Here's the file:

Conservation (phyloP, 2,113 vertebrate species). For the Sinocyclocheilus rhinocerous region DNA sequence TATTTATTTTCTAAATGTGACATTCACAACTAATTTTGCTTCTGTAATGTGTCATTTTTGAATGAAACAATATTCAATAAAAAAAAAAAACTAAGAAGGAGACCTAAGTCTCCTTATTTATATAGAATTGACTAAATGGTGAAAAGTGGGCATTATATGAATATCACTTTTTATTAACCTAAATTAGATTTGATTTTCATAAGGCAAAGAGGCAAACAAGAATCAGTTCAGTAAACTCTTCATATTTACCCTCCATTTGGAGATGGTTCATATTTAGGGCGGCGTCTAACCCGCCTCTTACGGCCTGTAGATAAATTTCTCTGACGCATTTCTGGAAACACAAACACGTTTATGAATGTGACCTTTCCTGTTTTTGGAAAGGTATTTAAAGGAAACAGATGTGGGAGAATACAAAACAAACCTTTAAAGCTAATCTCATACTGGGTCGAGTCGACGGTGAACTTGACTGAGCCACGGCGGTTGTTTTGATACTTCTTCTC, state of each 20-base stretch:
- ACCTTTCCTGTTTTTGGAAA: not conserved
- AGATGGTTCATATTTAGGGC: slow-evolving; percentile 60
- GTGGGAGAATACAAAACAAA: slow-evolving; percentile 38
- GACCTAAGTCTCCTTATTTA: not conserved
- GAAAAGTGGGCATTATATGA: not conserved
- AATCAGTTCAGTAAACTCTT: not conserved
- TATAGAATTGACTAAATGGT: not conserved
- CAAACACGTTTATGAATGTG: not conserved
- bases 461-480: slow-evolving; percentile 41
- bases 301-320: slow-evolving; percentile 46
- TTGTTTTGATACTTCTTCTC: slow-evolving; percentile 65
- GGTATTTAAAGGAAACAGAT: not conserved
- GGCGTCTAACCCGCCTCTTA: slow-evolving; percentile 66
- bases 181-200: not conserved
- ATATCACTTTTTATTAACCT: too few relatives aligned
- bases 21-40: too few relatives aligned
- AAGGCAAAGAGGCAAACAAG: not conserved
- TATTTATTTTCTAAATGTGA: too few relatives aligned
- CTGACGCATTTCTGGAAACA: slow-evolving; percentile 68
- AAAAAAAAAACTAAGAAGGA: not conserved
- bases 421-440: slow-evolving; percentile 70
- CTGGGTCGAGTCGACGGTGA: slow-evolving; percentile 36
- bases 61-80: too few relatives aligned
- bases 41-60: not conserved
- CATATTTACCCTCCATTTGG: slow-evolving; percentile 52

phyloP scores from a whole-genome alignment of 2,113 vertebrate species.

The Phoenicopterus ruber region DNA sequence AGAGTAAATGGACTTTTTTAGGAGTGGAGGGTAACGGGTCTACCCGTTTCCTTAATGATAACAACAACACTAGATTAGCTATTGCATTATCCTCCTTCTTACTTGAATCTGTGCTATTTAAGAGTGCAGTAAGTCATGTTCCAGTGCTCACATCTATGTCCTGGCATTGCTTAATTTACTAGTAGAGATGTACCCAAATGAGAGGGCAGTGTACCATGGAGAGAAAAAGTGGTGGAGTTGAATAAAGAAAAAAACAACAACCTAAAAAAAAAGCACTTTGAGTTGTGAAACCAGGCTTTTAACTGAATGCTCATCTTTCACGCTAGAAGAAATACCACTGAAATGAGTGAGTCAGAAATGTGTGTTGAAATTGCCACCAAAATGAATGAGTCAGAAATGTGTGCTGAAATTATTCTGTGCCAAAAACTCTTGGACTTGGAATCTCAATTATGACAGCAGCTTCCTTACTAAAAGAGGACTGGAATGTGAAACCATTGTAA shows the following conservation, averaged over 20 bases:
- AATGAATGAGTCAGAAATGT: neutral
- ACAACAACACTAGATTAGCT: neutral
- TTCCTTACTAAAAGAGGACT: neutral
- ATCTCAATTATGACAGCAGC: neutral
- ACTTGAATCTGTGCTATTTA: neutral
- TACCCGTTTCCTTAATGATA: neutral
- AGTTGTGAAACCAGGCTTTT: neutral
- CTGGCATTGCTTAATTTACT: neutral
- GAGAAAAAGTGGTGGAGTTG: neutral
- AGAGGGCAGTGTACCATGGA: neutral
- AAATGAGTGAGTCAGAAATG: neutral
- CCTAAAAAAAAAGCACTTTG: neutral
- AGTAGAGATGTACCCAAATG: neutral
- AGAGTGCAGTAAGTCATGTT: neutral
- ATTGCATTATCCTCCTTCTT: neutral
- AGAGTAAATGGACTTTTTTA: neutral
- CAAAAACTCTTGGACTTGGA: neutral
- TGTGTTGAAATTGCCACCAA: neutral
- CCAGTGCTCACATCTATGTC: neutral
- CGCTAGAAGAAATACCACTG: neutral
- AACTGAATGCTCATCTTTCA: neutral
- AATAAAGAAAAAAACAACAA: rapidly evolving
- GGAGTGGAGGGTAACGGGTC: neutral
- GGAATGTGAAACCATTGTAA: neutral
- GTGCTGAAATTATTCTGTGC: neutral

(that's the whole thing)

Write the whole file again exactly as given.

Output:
Conservation (phyloP, 2,113 vertebrate species). For the Sinocyclocheilus rhinocerous region DNA sequence TATTTATTTTCTAAATGTGACATTCACAACTAATTTTGCTTCTGTAATGTGTCATTTTTGAATGAAACAATATTCAATAAAAAAAAAAAACTAAGAAGGAGACCTAAGTCTCCTTATTTATATAGAATTGACTAAATGGTGAAAAGTGGGCATTATATGAATATCACTTTTTATTAACCTAAATTAGATTTGATTTTCATAAGGCAAAGAGGCAAACAAGAATCAGTTCAGTAAACTCTTCATATTTACCCTCCATTTGGAGATGGTTCATATTTAGGGCGGCGTCTAACCCGCCTCTTACGGCCTGTAGATAAATTTCTCTGACGCATTTCTGGAAACACAAACACGTTTATGAATGTGACCTTTCCTGTTTTTGGAAAGGTATTTAAAGGAAACAGATGTGGGAGAATACAAAACAAACCTTTAAAGCTAATCTCATACTGGGTCGAGTCGACGGTGAACTTGACTGAGCCACGGCGGTTGTTTTGATACTTCTTCTC, state of each 20-base stretch:
- ACCTTTCCTGTTTTTGGAAA: not conserved
- AGATGGTTCATATTTAGGGC: slow-evolving; percentile 60
- GTGGGAGAATACAAAACAAA: slow-evolving; percentile 38
- GACCTAAGTCTCCTTATTTA: not conserved
- GAAAAGTGGGCATTATATGA: not conserved
- AATCAGTTCAGTAAACTCTT: not conserved
- TATAGAATTGACTAAATGGT: not conserved
- CAAACACGTTTATGAATGTG: not conserved
- bases 461-480: slow-evolving; percentile 41
- bases 301-320: slow-evolving; percentile 46
- TTGTTTTGATACTTCTTCTC: slow-evolving; percentile 65
- GGTATTTAAAGGAAACAGAT: not conserved
- GGCGTCTAACCCGCCTCTTA: slow-evolving; percentile 66
- bases 181-200: not conserved
- ATATCACTTTTTATTAACCT: too few relatives aligned
- bases 21-40: too few relatives aligned
- AAGGCAAAGAGGCAAACAAG: not conserved
- TATTTATTTTCTAAATGTGA: too few relatives aligned
- CTGACGCATTTCTGGAAACA: slow-evolving; percentile 68
- AAAAAAAAAACTAAGAAGGA: not conserved
- bases 421-440: slow-evolving; percentile 70
- CTGGGTCGAGTCGACGGTGA: slow-evolving; percentile 36
- bases 61-80: too few relatives aligned
- bases 41-60: not conserved
- CATATTTACCCTCCATTTGG: slow-evolving; percentile 52

phyloP scores from a whole-genome alignment of 2,113 vertebrate species.

The Phoenicopterus ruber region DNA sequence AGAGTAAATGGACTTTTTTAGGAGTGGAGGGTAACGGGTCTACCCGTTTCCTTAATGATAACAACAACACTAGATTAGCTATTGCATTATCCTCCTTCTTACTTGAATCTGTGCTATTTAAGAGTGCAGTAAGTCATGTTCCAGTGCTCACATCTATGTCCTGGCATTGCTTAATTTACTAGTAGAGATGTACCCAAATGAGAGGGCAGTGTACCATGGAGAGAAAAAGTGGTGGAGTTGAATAAAGAAAAAAACAACAACCTAAAAAAAAAGCACTTTGAGTTGTGAAACCAGGCTTTTAACTGAATGCTCATCTTTCACGCTAGAAGAAATACCACTGAAATGAGTGAGTCAGAAATGTGTGTTGAAATTGCCACCAAAATGAATGAGTCAGAAATGTGTGCTGAAATTATTCTGTGCCAAAAACTCTTGGACTTGGAATCTCAATTATGACAGCAGCTTCCTTACTAAAAGAGGACTGGAATGTGAAACCATTGTAA shows the following conservation, averaged over 20 bases:
- AATGAATGAGTCAGAAATGT: neutral
- ACAACAACACTAGATTAGCT: neutral
- TTCCTTACTAAAAGAGGACT: neutral
- ATCTCAATTATGACAGCAGC: neutral
- ACTTGAATCTGTGCTATTTA: neutral
- TACCCGTTTCCTTAATGATA: neutral
- AGTTGTGAAACCAGGCTTTT: neutral
- CTGGCATTGCTTAATTTACT: neutral
- GAGAAAAAGTGGTGGAGTTG: neutral
- AGAGGGCAGTGTACCATGGA: neutral
- AAATGAGTGAGTCAGAAATG: neutral
- CCTAAAAAAAAAGCACTTTG: neutral
- AGTAGAGATGTACCCAAATG: neutral
- AGAGTGCAGTAAGTCATGTT: neutral
- ATTGCATTATCCTCCTTCTT: neutral
- AGAGTAAATGGACTTTTTTA: neutral
- CAAAAACTCTTGGACTTGGA: neutral
- TGTGTTGAAATTGCCACCAA: neutral
- CCAGTGCTCACATCTATGTC: neutral
- CGCTAGAAGAAATACCACTG: neutral
- AACTGAATGCTCATCTTTCA: neutral
- AATAAAGAAAAAAACAACAA: rapidly evolving
- GGAGTGGAGGGTAACGGGTC: neutral
- GGAATGTGAAACCATTGTAA: neutral
- GTGCTGAAATTATTCTGTGC: neutral